The best defense for employers confronted with claims of “off-the-clock”, (i.e., unrecorded) work under the FLSA are accurate contemporaneous time records created by employees based on clearly communicated time keeping practices. The effectiveness of such records was recently demonstrated in Roberts v. Advocate Health Care, 2015 U.S. Dist. LEXIS 103631 (N.D. Ill. Aug. 7, 2015).
In Roberts, the plaintiff nurse alleged that she worked for a hospital “8 to 12 hours of unpaid overtime each workweek,” reiterating this allegation repeatedly in her deposition. However, the hospital demonstrated that plaintiff was responsible for submitting her own timesheets and was paid for hundreds of hours of overtime work during the period in question. Rejecting plaintiff’s assertion that the supervisor with whom she would meet at the end of her shift should have known that she was off-the-clock when they met and further should have known that she did not correct her timesheets after those meetings to ensure that all work time was captured, the court observed that the supervisor had 40 to 50 subordinate employees and it was not reasonable to expect him to be aware of who was on the clock and when. Rather, it was plaintiff’s duty to report her work time.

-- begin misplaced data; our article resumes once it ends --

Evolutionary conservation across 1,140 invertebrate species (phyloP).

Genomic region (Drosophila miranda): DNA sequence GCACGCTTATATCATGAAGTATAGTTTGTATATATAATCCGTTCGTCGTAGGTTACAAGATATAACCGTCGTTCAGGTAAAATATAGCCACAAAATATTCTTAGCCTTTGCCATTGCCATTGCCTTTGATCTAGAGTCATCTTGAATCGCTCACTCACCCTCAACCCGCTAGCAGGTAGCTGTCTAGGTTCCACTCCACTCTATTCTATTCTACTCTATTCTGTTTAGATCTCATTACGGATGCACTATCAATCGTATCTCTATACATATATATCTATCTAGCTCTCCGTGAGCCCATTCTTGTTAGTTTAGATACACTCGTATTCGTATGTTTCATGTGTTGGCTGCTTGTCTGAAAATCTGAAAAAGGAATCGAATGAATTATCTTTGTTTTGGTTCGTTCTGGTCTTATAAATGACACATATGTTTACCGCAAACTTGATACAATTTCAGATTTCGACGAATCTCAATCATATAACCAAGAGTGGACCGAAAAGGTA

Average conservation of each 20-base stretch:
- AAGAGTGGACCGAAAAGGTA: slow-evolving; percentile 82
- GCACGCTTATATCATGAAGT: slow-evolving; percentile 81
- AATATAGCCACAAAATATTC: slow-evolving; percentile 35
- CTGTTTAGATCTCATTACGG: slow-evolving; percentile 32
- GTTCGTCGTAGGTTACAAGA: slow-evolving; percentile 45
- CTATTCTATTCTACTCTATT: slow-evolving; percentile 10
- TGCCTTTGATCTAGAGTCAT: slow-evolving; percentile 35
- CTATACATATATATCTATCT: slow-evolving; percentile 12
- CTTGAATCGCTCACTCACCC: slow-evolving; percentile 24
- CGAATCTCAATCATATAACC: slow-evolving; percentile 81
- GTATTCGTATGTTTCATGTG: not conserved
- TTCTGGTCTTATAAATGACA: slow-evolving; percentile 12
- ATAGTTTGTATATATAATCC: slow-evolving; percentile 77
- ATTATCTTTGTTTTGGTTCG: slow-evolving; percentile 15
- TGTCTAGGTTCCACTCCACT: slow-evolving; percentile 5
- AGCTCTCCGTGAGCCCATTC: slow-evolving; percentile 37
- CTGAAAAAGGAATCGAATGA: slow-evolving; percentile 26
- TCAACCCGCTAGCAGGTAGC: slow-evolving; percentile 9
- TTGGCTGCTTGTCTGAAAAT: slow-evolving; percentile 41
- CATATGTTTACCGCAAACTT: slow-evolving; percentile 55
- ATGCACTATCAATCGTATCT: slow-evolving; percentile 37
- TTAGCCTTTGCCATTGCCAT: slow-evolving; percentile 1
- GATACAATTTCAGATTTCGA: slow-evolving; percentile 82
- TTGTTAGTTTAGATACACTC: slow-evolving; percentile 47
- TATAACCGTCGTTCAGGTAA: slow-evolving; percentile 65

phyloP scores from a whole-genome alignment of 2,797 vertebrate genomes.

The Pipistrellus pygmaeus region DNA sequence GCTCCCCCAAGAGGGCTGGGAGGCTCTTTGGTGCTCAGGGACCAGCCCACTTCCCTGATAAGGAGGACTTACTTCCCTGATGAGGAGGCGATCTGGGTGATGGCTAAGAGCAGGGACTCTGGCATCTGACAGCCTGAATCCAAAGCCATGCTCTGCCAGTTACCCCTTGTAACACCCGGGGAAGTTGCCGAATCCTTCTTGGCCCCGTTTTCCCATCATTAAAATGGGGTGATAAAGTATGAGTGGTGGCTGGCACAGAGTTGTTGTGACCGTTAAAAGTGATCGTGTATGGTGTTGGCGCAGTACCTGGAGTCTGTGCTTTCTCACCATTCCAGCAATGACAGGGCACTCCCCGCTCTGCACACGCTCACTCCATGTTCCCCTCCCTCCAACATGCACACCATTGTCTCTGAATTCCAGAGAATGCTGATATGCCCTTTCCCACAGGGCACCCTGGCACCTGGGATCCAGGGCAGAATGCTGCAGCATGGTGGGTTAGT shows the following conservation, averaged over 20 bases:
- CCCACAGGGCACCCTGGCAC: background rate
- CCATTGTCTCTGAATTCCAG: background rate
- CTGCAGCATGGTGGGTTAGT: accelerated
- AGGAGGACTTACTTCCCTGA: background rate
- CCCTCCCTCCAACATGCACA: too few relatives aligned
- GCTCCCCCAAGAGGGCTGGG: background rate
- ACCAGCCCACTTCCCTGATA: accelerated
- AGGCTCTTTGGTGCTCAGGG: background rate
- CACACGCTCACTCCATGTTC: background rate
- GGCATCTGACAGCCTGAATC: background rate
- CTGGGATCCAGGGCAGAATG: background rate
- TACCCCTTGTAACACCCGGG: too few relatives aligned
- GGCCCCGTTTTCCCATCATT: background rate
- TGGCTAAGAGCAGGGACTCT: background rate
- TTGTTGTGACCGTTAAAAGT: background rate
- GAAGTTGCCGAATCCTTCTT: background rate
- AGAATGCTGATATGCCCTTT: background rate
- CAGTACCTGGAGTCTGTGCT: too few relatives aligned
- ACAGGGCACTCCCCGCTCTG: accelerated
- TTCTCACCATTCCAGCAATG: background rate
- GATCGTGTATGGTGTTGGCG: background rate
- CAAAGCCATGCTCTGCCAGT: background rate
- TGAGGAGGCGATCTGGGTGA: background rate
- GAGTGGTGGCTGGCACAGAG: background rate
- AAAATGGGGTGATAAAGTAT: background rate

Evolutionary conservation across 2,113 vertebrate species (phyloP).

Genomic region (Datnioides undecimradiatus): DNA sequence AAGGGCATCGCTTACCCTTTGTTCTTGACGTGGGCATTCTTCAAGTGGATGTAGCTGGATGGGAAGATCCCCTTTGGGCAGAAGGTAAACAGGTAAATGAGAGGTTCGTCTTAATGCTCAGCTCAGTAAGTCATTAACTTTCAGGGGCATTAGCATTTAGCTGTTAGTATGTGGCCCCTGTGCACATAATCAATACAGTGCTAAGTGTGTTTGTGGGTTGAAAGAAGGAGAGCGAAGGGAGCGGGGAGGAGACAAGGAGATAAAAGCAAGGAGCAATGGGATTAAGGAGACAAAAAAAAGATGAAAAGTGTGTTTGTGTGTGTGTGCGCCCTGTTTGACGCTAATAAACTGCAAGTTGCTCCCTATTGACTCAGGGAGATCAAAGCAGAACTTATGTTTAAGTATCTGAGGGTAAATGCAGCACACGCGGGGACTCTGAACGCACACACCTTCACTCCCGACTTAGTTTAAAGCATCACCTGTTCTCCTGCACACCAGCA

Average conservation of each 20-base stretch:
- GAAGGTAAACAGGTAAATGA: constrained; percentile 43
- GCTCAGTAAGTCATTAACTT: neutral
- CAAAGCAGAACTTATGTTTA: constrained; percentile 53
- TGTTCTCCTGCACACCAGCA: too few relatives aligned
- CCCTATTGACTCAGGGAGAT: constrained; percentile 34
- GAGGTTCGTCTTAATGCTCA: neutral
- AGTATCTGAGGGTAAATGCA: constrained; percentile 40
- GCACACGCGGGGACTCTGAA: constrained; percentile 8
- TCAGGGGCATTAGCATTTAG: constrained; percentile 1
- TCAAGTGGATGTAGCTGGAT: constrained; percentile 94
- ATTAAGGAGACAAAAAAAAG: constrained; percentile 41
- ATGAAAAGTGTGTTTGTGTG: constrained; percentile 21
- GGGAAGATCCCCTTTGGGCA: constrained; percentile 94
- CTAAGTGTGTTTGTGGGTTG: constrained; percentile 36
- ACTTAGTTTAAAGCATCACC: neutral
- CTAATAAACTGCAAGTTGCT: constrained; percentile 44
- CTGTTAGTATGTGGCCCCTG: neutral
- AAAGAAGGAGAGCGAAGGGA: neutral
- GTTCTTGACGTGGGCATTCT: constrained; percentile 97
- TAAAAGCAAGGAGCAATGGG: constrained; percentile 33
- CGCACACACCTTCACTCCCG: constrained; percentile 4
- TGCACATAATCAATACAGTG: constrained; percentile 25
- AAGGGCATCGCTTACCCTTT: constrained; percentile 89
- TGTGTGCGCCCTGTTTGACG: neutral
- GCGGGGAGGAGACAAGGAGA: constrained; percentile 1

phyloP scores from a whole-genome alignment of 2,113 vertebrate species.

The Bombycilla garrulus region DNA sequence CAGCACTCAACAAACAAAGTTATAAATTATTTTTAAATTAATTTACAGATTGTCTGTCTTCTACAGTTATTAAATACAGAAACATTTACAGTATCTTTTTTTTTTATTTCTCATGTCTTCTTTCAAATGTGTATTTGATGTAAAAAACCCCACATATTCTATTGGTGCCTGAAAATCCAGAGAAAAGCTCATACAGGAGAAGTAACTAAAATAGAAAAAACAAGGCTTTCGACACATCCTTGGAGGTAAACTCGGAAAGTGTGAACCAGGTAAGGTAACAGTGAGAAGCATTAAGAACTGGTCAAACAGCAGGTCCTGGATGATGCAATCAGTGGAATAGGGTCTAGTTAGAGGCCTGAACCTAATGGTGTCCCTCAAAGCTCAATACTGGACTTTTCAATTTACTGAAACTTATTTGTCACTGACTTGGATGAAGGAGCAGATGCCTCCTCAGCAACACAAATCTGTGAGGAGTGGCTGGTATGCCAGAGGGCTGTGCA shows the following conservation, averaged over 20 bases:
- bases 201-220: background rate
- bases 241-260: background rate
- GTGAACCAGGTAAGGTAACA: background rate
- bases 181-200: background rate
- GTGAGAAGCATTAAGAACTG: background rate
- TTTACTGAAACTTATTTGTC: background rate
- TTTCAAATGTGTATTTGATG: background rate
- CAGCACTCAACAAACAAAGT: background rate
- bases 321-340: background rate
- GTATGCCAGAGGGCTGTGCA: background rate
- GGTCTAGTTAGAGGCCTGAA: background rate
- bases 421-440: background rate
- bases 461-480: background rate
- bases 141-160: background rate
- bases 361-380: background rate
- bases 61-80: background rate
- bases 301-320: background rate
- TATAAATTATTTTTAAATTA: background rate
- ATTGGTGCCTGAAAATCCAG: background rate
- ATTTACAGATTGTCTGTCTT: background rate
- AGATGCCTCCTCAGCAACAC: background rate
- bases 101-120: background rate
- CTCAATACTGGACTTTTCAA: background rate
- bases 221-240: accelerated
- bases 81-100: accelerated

Defending hours worked allegations in FLSA litigation in the absence of time records is a frustrating and time consuming process. Development and enforcement of proper procedures is essential.